Visual Language, a term introduced by Robert Horn, refers to "language based on tight integration of words and visual elements". The visual elements include shapes, as well as images (e.g., icons, clip art).
What does this have to do with memory? Well, partly of course, because the appropriate use of images usually makes information more memorable, but visual language has considerably more to offer than that. To appreciate what it is, first look at some examples: Horn has examples at http://www.stanford.edu/~rhorn/ and another brilliant example is available from an information designer I deeply admire - Richard Saul Wurman - at http://www.understandingusa.com/
To truly appreciate these examples, you really need a full-text version of the same information, but hopefully you can imagine a prose text dense with the same information (realising that much of the information is contained in connections and juxtapositions as well as in the emotional connotations of particular images, all of which would, in a purely prose text, require explicit words to articulate).
There are many advantages in integrating word and image, such as:
- clarifying meaning
- reinforcing meaning
- providing focus
- facilitating comparisons
- providing context
and many more ...
but I believe the great benefit of this approach is its power to SELECT and CONNECT.
Those who have read my book, The Memory Key, will be aware that I see these processes as absolutely fundamental to understanding and remembering new information. While there are many tools to help teachers and writers portray the information selected as most important (such as highlighting, and summarising), visual language stands out as offering a tool-bag of particular power. It also, of course, offers powerful tools for demonstrating connections between bits of information.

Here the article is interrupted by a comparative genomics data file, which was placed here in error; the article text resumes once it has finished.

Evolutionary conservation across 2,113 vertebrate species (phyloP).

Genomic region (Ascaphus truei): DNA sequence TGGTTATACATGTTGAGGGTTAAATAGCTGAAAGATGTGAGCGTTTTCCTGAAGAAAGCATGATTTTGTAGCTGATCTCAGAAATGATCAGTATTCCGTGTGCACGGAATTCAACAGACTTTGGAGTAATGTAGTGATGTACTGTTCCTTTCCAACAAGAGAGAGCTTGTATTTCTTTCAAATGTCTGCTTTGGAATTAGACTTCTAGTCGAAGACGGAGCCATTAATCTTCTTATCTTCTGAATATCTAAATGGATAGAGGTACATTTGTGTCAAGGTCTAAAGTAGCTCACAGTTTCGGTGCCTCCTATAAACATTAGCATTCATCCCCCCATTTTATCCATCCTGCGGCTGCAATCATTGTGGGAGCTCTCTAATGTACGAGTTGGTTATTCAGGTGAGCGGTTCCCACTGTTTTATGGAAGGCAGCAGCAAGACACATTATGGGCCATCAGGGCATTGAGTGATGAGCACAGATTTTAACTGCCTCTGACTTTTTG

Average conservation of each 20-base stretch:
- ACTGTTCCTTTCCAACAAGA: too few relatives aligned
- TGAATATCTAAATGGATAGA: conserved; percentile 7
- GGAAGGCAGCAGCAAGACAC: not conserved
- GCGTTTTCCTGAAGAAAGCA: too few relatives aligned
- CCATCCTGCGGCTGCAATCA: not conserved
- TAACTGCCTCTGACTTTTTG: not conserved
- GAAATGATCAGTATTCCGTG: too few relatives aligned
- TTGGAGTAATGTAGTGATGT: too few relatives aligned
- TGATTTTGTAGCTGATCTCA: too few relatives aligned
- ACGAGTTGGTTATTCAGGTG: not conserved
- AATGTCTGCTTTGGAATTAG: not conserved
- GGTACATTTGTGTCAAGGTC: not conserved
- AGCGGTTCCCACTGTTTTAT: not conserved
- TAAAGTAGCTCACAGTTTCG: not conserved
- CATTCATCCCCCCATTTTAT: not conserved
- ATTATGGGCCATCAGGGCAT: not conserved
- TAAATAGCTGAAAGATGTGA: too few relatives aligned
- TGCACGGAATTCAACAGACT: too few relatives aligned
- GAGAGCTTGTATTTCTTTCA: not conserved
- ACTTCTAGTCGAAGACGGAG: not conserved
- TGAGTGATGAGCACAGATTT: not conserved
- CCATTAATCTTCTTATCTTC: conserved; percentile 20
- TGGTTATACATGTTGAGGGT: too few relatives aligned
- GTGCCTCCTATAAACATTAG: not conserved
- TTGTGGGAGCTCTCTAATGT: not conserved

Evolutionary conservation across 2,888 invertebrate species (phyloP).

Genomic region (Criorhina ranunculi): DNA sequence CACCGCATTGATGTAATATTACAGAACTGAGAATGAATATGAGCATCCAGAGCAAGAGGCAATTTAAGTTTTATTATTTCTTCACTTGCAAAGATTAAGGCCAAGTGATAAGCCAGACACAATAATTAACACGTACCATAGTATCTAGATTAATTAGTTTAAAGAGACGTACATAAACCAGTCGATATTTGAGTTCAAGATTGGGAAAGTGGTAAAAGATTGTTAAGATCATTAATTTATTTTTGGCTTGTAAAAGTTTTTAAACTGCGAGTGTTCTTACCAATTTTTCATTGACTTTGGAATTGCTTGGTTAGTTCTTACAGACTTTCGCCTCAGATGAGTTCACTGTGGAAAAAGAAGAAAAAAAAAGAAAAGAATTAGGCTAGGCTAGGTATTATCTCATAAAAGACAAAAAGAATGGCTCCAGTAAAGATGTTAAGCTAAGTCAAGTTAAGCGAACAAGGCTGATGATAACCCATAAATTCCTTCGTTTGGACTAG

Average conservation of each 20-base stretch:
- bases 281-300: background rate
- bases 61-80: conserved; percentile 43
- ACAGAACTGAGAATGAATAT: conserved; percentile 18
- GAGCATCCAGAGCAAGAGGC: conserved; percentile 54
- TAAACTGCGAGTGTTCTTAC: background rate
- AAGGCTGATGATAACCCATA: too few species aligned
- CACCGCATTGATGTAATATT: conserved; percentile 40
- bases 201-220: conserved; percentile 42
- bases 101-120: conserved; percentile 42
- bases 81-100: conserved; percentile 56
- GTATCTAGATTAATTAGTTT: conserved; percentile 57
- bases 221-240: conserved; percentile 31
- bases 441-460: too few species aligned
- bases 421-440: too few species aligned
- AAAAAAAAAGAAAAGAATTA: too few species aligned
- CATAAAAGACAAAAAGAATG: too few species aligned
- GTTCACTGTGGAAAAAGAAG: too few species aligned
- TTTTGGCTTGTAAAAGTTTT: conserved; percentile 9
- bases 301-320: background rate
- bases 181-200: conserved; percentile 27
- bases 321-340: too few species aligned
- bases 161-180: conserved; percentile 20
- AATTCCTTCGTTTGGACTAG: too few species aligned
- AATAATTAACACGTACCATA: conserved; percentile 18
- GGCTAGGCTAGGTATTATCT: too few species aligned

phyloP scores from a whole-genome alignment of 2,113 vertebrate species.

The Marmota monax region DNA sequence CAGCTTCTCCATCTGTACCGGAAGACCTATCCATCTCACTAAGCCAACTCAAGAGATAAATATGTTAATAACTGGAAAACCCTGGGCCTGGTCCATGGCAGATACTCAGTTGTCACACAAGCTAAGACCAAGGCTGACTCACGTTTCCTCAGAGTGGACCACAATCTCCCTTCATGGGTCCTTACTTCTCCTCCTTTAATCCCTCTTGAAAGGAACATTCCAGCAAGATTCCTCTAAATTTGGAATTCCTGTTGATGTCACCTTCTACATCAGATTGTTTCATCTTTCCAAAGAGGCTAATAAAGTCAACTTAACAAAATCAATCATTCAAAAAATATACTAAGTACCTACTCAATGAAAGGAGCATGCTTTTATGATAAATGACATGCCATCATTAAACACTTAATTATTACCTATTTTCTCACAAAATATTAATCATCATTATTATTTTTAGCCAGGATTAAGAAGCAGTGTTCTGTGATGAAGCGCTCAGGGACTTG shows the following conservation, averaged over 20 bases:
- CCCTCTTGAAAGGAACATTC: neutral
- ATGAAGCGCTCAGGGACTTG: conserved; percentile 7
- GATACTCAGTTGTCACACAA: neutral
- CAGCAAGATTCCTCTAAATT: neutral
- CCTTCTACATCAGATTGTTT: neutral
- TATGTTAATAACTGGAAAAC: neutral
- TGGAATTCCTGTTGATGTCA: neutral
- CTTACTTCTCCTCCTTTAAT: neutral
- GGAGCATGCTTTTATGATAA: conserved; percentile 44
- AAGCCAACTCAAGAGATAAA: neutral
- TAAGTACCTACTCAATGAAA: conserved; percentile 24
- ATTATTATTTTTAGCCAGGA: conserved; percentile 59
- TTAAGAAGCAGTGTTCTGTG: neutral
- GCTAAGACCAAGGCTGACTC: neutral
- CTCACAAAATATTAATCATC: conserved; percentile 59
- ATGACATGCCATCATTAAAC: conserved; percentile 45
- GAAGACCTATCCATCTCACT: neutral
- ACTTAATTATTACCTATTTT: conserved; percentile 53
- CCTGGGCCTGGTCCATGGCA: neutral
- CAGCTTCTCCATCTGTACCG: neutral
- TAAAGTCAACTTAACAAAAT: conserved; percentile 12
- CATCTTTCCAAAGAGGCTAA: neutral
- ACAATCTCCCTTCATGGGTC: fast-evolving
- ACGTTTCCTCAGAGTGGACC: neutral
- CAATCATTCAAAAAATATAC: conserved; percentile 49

Look at Bob Horn's representation of an academic debate (can computers think)(http://www.macrovu.com/CCTGeneralInfo.html )and you will readily see the power of visual language to organize complex information and show connections.
Visual language thus offers a powerful set of strategies for studying.
Some principles of visual language
There are six principles known as Gestalt principles, which are useful to know if you wish to draw effective visual representations:
- People tend to group together elements that are physically close to each other
- People tend to group together elements that are similar in some way (e.g., same color or size)
- People tend to see elements enclosed by lines as one unit
- People tend to see connected elements as a single unit
- People tend to group together elements that appear to be continuations of each other
- People tend to make figures "complete" when some elements are missing
This list is also a demonstration of the need for visual language - it's hard to describe these principles without visual examples; similarly, visual examples on their own would not be enough either. You can see examples of these principles at http://www.usask.ca/education/coursework/skaalid/theory/gestalt/similar.htmand http://www.usask.ca/education/coursework/skaalid/theory/gestalt/closure.htm. [ note: the examples here don't precisely match those I give, which are taken from Horn]
The way I have chosen to describe these principles points to another principle that's important for visual language: one we might call the naming principle. Isn't it easier to grasp the principles, and most particularly, remember them, if you have names for these principles? Here are the names of the 6 Gestalt principles:
- Common region
It is always worth trying to find a one or two word label for any bit of information you wish to remember. For one thing, the very act of so doing will help cement the information in your memory. And for another, the label will help you find the information again.